Iwi collective Mōkai Pātea locked out of land for over a century

Māori landowners who've been shut out of their whenua for more than a century are pressing the Crown to find a solution. 

At stake is more than 17,000 hectares of Māori land with no legal access. 

The land is inaccessible by car or by foot because it is surrounded by privately owned stations, Department of Conservation (DoC) land and Defence Force land at Waiouru.

So if members of the iwi collective of Mōkai Pātea want to access their own land, they have to either plead their case or hire a chopper.

The iwi collective - made up of Ngāti Tamakōpiri, Ngāti Whitikaupeka, Ngāti Hauiti and Ngāti Ohuake - is in the midst of Treaty settlement negotiations. 

An independent report commissioned by the Crown Forestry Rental Trust found the lack of access was a consequence of the Native Land Court not ordering roads when the land was broken up into individual titles in the 1880s. 

Frustrated by years of asking for permission from all the surrounding Crown and private landowners, Mōkai Pātea wants unfettered permanent access. 

Mōkai Pātea strategic advisor and Treaty settlement negotiator Richard Steedman inherited the iwi land access struggles from his great-grandfather, Winiata Te Whaaro. 

"It consumed his whole life," Steedman told The Hui.

"It definitely is intergenerational… and it is tiring, it's a big weight on your shoulders."

When Steedman was a teenager, his father used to take him on trips to the whenua. 

"Often we'd go in at night undercover so that nobody would see us going through the farms.

"There were a few times that we would get caught. It was always the farmers or their managers at the gate realising that we're trying to get through, get to the gate and tell us to stop.

"At one stage, it was actually one of the managers, he had a gun. And my father just carried on regardless. It wasn't discharged thankfully. That's the sort of tension that could happen in those days and hopefully we're now far past that." 

Moira Raukawa-Haskell, a Mōkai Pātea trustee of Ngāti Tamakōpiri, inherited the land through her mother, who never visited the whenua in her lifetime. 

"It's a place where you couldn't go, but you heard about it all the time and it was sort of like that out-of-reach place."

She visited the whenua for the first time in April 2022 with Mōkai Pātea Services chair Barbara Ball and Richard Steedman. 

"It was amazing… it sort of brought a little tear to my eyes.

"Just looking at all the land that, you know, that belongs to us, but sad that our people can't get in there unless they get helicoptered in."

They have previously tried, unsuccessfully, to get formal access through the Māori Land Court. 

Even if they could get permission, the cost of a road has been quoted in the tens of millions.

Moira Raukawa-Haskell feels the cost of restoring access is unimportant relative to the need to find a way.

"I would say, 'So what?' It's been 168 years, or whatever, that we have not been able to get into our lands.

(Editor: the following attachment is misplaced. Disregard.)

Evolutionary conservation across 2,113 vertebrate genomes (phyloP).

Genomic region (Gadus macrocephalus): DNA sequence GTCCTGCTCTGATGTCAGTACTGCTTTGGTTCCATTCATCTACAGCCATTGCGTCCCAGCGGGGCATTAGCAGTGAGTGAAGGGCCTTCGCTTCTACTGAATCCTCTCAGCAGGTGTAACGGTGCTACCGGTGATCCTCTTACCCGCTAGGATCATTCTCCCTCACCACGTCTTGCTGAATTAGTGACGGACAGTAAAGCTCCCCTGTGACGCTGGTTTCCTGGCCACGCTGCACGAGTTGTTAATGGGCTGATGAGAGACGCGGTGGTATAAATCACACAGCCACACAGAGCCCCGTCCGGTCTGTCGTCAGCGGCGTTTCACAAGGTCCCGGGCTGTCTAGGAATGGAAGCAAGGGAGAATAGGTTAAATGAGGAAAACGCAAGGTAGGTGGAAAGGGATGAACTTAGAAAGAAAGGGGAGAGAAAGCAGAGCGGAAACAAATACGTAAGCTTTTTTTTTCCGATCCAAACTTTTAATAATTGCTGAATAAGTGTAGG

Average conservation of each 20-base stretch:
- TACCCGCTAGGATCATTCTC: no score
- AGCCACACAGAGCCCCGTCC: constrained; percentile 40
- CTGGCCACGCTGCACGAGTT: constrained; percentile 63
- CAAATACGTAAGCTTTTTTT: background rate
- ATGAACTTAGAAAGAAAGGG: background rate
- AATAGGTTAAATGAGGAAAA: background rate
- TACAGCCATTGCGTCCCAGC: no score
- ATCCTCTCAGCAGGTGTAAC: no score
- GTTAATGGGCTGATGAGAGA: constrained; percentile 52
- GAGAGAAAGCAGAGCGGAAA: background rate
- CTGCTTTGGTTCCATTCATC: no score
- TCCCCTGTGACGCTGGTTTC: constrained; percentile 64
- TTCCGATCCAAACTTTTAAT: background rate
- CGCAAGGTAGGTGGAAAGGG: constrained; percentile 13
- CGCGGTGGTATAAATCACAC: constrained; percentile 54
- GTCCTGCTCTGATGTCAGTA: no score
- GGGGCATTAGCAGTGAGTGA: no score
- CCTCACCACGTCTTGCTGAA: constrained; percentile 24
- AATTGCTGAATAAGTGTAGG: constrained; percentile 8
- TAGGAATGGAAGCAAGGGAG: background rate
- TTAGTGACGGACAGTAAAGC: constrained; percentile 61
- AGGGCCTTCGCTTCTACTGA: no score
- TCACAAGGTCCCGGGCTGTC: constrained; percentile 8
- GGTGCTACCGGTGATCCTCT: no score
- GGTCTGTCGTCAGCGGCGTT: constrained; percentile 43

"We could have been producing lots of things there. We could have been making our own money, but we haven't been able to get in there to be able to do anything in terms of the [iwi] economy."

McCaw Lewis lawyer Kylee Katipo has worked in Māori land law for 17 years and said funding is the biggest barrier. 

There are experts, surveyors, valuers, and engineers to pay for and then if the application is approved, compensation to the private landowners and roading costs. 

"So the Māori landowners would usually be expected to foot the bill, which of course you're talking about large sums of money," Katipo said. 

The claimants said the large flat valley land, which forms part of the Apatū family-owned Ngāmātea station, is the most suitable for a road. 

Iwi collective Mōkai Pātea locked out of land for over a century
Photo credit: The Hui

However, the Apatū whānau said a road through their property is not feasible. 

"An accessway would be of detrimental harm to our own interests and activities creating an array of further safety and logistical issues."

Despite the challenges, the iwi already runs a mānuka honey business with Ngāi Tahu company Oha Honey. 

But they also want to run conservation wānanga with rangatahi and there's even talk of a lodge for kaumātua and pakeke. 

Steedman said: "It's not all about economic development - it's about our own spiritual oranga and that part of it, is enjoying your whenua, enjoying the places of your tupuna, of your ancestors and understanding what they did there and their beautiful stories."

However, he's realistic about a resolution in his lifetime. 

"I can't see that I'm going to be alive by the time we get to the solution that we should have. It's just moving so slow."

But it's his children and mokopuna that keep him going. 

"The perfect access solution is that the owners of our whenua are able to enjoy that whenua just like any other Kiwi New Zealander would totally expect."

DoC Manawatū operations manager Moana Smith-Dunlop said going through DoC land must remain strictly limited by ballot, as the route also crosses through private land. 

Treaty Negotiations Minister and Minister of Defence Andrew Little said he expects Crown agencies will consider in good faith requests for Māori to access their whenua.

He said limited access across Defence land will continue, so long as it's outside of live military training. 

Made with support from New Zealand On Air and Te Māngai Pāho.